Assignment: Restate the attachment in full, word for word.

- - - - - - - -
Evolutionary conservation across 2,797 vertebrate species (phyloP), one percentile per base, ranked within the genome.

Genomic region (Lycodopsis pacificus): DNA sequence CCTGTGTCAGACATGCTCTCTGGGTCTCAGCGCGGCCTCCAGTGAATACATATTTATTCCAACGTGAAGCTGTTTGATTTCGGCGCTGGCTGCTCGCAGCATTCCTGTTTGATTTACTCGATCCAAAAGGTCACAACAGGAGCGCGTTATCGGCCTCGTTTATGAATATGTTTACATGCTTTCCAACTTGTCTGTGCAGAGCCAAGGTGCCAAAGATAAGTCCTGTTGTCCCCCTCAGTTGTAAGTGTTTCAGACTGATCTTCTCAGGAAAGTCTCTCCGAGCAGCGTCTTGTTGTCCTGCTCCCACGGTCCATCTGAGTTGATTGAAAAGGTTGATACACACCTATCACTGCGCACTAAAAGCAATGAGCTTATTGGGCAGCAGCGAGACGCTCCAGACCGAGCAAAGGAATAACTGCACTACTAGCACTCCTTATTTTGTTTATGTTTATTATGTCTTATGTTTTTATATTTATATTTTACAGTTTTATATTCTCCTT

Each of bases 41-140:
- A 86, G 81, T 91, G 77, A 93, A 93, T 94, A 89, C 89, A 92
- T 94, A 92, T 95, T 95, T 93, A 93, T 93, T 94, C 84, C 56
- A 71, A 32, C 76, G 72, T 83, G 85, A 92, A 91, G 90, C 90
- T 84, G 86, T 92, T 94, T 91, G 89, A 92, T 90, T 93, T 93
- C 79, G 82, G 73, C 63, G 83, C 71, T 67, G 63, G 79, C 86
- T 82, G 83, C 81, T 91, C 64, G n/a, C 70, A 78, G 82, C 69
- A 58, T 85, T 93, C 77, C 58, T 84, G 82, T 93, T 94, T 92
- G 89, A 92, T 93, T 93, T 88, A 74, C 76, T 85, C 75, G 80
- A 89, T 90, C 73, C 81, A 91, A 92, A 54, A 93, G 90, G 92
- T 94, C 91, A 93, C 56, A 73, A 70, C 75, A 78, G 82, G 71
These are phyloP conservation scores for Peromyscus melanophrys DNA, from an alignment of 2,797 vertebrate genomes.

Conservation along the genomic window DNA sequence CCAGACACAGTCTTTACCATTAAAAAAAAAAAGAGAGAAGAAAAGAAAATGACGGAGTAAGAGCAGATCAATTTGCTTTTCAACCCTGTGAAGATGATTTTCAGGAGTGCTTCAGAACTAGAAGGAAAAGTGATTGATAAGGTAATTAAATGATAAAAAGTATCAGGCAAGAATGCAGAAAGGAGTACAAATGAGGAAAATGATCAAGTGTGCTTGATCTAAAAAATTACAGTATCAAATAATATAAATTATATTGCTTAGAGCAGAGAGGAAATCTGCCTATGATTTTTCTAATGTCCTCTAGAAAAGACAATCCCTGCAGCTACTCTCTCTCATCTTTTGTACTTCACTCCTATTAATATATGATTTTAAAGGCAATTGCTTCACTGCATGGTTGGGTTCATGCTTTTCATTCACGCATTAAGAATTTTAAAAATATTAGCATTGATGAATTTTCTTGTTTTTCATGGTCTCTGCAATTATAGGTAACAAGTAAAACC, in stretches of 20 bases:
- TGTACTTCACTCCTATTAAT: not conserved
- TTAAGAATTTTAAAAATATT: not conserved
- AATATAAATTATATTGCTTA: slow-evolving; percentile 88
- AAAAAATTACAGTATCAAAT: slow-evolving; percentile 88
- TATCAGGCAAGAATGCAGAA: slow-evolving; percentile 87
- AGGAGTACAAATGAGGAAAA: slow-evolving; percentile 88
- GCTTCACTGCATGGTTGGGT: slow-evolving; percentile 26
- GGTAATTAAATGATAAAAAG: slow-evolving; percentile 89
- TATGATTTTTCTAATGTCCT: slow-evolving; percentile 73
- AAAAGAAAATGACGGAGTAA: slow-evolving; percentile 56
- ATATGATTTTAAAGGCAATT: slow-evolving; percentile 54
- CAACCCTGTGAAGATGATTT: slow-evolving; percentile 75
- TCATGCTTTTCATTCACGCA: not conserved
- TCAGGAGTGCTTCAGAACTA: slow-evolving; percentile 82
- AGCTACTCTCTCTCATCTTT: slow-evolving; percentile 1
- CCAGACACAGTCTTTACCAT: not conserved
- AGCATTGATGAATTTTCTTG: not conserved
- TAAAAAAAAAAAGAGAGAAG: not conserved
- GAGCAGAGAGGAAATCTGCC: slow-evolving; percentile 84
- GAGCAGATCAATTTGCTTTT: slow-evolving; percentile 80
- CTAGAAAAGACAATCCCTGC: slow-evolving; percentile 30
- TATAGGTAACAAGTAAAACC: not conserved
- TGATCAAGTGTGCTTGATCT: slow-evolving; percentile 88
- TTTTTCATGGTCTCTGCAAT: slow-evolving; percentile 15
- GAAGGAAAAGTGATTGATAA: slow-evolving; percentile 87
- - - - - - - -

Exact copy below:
Evolutionary conservation across 2,797 vertebrate species (phyloP), one percentile per base, ranked within the genome.

Genomic region (Lycodopsis pacificus): DNA sequence CCTGTGTCAGACATGCTCTCTGGGTCTCAGCGCGGCCTCCAGTGAATACATATTTATTCCAACGTGAAGCTGTTTGATTTCGGCGCTGGCTGCTCGCAGCATTCCTGTTTGATTTACTCGATCCAAAAGGTCACAACAGGAGCGCGTTATCGGCCTCGTTTATGAATATGTTTACATGCTTTCCAACTTGTCTGTGCAGAGCCAAGGTGCCAAAGATAAGTCCTGTTGTCCCCCTCAGTTGTAAGTGTTTCAGACTGATCTTCTCAGGAAAGTCTCTCCGAGCAGCGTCTTGTTGTCCTGCTCCCACGGTCCATCTGAGTTGATTGAAAAGGTTGATACACACCTATCACTGCGCACTAAAAGCAATGAGCTTATTGGGCAGCAGCGAGACGCTCCAGACCGAGCAAAGGAATAACTGCACTACTAGCACTCCTTATTTTGTTTATGTTTATTATGTCTTATGTTTTTATATTTATATTTTACAGTTTTATATTCTCCTT

Each of bases 41-140:
- A 86, G 81, T 91, G 77, A 93, A 93, T 94, A 89, C 89, A 92
- T 94, A 92, T 95, T 95, T 93, A 93, T 93, T 94, C 84, C 56
- A 71, A 32, C 76, G 72, T 83, G 85, A 92, A 91, G 90, C 90
- T 84, G 86, T 92, T 94, T 91, G 89, A 92, T 90, T 93, T 93
- C 79, G 82, G 73, C 63, G 83, C 71, T 67, G 63, G 79, C 86
- T 82, G 83, C 81, T 91, C 64, G n/a, C 70, A 78, G 82, C 69
- A 58, T 85, T 93, C 77, C 58, T 84, G 82, T 93, T 94, T 92
- G 89, A 92, T 93, T 93, T 88, A 74, C 76, T 85, C 75, G 80
- A 89, T 90, C 73, C 81, A 91, A 92, A 54, A 93, G 90, G 92
- T 94, C 91, A 93, C 56, A 73, A 70, C 75, A 78, G 82, G 71
These are phyloP conservation scores for Peromyscus melanophrys DNA, from an alignment of 2,797 vertebrate genomes.

Conservation along the genomic window DNA sequence CCAGACACAGTCTTTACCATTAAAAAAAAAAAGAGAGAAGAAAAGAAAATGACGGAGTAAGAGCAGATCAATTTGCTTTTCAACCCTGTGAAGATGATTTTCAGGAGTGCTTCAGAACTAGAAGGAAAAGTGATTGATAAGGTAATTAAATGATAAAAAGTATCAGGCAAGAATGCAGAAAGGAGTACAAATGAGGAAAATGATCAAGTGTGCTTGATCTAAAAAATTACAGTATCAAATAATATAAATTATATTGCTTAGAGCAGAGAGGAAATCTGCCTATGATTTTTCTAATGTCCTCTAGAAAAGACAATCCCTGCAGCTACTCTCTCTCATCTTTTGTACTTCACTCCTATTAATATATGATTTTAAAGGCAATTGCTTCACTGCATGGTTGGGTTCATGCTTTTCATTCACGCATTAAGAATTTTAAAAATATTAGCATTGATGAATTTTCTTGTTTTTCATGGTCTCTGCAATTATAGGTAACAAGTAAAACC, in stretches of 20 bases:
- TGTACTTCACTCCTATTAAT: not conserved
- TTAAGAATTTTAAAAATATT: not conserved
- AATATAAATTATATTGCTTA: slow-evolving; percentile 88
- AAAAAATTACAGTATCAAAT: slow-evolving; percentile 88
- TATCAGGCAAGAATGCAGAA: slow-evolving; percentile 87
- AGGAGTACAAATGAGGAAAA: slow-evolving; percentile 88
- GCTTCACTGCATGGTTGGGT: slow-evolving; percentile 26
- GGTAATTAAATGATAAAAAG: slow-evolving; percentile 89
- TATGATTTTTCTAATGTCCT: slow-evolving; percentile 73
- AAAAGAAAATGACGGAGTAA: slow-evolving; percentile 56
- ATATGATTTTAAAGGCAATT: slow-evolving; percentile 54
- CAACCCTGTGAAGATGATTT: slow-evolving; percentile 75
- TCATGCTTTTCATTCACGCA: not conserved
- TCAGGAGTGCTTCAGAACTA: slow-evolving; percentile 82
- AGCTACTCTCTCTCATCTTT: slow-evolving; percentile 1
- CCAGACACAGTCTTTACCAT: not conserved
- AGCATTGATGAATTTTCTTG: not conserved
- TAAAAAAAAAAAGAGAGAAG: not conserved
- GAGCAGAGAGGAAATCTGCC: slow-evolving; percentile 84
- GAGCAGATCAATTTGCTTTT: slow-evolving; percentile 80
- CTAGAAAAGACAATCCCTGC: slow-evolving; percentile 30
- TATAGGTAACAAGTAAAACC: not conserved
- TGATCAAGTGTGCTTGATCT: slow-evolving; percentile 88
- TTTTTCATGGTCTCTGCAAT: slow-evolving; percentile 15
- GAAGGAAAAGTGATTGATAA: slow-evolving; percentile 87